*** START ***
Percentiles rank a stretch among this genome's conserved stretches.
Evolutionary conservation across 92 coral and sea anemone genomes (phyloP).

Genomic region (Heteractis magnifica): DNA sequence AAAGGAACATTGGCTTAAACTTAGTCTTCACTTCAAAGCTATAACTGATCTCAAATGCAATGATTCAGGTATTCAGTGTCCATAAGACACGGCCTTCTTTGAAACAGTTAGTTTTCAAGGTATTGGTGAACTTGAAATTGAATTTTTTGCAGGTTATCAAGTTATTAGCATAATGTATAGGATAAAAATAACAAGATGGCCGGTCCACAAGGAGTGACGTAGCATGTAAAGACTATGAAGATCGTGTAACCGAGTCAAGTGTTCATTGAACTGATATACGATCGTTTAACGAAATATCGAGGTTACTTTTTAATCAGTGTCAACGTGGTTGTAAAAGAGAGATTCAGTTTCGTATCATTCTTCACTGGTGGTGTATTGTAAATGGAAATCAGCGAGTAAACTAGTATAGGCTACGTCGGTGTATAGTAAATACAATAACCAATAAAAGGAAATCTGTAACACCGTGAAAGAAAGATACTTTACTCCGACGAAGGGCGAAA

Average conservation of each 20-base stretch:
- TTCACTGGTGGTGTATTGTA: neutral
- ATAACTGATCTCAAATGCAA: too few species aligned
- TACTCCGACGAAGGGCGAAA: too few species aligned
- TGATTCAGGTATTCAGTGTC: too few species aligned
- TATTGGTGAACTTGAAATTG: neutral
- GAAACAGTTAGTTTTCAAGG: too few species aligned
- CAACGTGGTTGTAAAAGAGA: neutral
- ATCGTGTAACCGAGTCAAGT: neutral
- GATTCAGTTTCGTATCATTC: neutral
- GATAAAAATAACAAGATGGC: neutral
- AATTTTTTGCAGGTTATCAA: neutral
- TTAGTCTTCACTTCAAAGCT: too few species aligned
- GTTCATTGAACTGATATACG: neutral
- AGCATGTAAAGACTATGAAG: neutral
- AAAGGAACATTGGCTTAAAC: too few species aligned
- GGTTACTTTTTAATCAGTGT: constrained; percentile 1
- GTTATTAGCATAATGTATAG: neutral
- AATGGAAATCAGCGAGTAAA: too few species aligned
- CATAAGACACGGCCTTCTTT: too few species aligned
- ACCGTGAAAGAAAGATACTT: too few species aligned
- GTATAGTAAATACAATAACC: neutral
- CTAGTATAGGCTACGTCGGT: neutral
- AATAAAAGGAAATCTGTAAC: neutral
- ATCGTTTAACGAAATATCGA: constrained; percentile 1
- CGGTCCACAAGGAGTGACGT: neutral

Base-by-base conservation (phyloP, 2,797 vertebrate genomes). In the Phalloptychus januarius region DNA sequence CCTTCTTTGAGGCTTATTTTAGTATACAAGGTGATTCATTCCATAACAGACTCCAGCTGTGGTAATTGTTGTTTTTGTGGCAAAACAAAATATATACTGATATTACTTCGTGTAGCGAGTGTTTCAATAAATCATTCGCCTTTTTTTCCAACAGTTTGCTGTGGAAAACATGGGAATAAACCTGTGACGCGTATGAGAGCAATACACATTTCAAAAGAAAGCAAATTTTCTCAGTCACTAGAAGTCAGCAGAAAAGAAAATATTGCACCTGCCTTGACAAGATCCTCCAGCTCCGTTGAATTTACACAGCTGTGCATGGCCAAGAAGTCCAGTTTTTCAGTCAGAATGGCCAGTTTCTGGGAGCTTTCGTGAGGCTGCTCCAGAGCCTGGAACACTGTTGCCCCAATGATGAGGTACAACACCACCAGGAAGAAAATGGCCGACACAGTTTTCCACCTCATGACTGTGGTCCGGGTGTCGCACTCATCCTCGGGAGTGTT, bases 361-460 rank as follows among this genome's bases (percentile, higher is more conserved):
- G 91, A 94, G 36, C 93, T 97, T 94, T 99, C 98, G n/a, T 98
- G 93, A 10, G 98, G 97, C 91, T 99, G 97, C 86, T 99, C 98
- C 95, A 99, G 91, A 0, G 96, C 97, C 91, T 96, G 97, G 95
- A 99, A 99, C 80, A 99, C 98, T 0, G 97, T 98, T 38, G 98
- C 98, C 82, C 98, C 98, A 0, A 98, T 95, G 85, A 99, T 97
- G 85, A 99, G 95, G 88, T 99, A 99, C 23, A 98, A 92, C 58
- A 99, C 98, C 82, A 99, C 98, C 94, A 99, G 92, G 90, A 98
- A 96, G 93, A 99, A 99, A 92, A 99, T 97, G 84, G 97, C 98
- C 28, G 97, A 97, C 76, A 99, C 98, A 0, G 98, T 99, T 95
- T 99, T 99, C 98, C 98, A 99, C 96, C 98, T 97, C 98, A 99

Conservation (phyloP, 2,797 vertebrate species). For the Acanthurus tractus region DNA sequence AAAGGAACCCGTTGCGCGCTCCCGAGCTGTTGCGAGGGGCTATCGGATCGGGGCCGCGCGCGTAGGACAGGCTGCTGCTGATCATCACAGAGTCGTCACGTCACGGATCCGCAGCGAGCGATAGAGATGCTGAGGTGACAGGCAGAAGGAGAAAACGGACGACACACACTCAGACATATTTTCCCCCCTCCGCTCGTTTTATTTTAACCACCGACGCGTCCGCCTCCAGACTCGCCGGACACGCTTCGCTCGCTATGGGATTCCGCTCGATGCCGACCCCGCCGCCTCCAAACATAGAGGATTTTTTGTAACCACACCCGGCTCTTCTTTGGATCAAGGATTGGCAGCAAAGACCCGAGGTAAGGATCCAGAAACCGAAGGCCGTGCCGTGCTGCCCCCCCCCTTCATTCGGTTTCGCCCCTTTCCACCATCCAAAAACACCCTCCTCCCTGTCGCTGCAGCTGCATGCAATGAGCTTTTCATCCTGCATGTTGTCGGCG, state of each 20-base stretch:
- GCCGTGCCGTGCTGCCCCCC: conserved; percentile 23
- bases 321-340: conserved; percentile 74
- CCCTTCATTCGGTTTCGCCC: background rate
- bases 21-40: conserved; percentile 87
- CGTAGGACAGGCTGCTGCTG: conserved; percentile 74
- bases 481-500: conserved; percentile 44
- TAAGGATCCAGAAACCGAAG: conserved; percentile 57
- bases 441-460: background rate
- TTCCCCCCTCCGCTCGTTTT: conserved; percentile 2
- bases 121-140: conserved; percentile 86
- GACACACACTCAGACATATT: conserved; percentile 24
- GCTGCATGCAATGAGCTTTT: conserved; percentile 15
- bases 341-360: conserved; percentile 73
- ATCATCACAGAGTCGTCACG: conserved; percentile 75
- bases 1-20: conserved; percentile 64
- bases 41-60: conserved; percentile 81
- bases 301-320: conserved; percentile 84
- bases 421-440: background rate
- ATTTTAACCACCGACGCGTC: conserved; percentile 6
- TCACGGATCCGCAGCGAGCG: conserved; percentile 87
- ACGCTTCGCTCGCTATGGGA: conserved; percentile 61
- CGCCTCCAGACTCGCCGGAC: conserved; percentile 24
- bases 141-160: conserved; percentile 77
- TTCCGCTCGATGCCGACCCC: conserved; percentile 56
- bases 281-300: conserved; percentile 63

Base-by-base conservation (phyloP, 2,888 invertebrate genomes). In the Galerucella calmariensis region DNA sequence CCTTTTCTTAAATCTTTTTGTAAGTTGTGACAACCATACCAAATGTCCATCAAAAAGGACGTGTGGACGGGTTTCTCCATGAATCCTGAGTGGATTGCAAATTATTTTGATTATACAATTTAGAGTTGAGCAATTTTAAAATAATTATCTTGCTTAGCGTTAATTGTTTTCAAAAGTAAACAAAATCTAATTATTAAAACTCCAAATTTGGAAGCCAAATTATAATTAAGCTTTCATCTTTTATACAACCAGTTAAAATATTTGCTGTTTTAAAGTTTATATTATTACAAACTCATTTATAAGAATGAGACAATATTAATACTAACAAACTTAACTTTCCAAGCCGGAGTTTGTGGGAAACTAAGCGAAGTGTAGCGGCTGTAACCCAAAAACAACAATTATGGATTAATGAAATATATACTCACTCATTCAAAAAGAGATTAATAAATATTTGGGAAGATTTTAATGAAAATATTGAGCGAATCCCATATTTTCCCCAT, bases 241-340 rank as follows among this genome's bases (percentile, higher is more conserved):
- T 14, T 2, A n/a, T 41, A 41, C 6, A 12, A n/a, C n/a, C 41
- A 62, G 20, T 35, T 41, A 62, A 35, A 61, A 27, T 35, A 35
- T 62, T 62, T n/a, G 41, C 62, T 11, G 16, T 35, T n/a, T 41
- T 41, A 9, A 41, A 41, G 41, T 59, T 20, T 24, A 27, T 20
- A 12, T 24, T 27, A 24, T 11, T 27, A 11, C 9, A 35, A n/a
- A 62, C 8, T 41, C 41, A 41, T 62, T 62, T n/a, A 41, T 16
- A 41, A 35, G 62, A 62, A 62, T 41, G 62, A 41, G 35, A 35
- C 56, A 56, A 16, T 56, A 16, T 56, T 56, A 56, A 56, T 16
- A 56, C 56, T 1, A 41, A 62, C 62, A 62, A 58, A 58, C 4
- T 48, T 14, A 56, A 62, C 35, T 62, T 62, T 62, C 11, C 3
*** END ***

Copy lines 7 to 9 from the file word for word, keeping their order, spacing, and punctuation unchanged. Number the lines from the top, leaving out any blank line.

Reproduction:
- TACTCCGACGAAGGGCGAAA: too few species aligned
- TGATTCAGGTATTCAGTGTC: too few species aligned
- TATTGGTGAACTTGAAATTG: neutral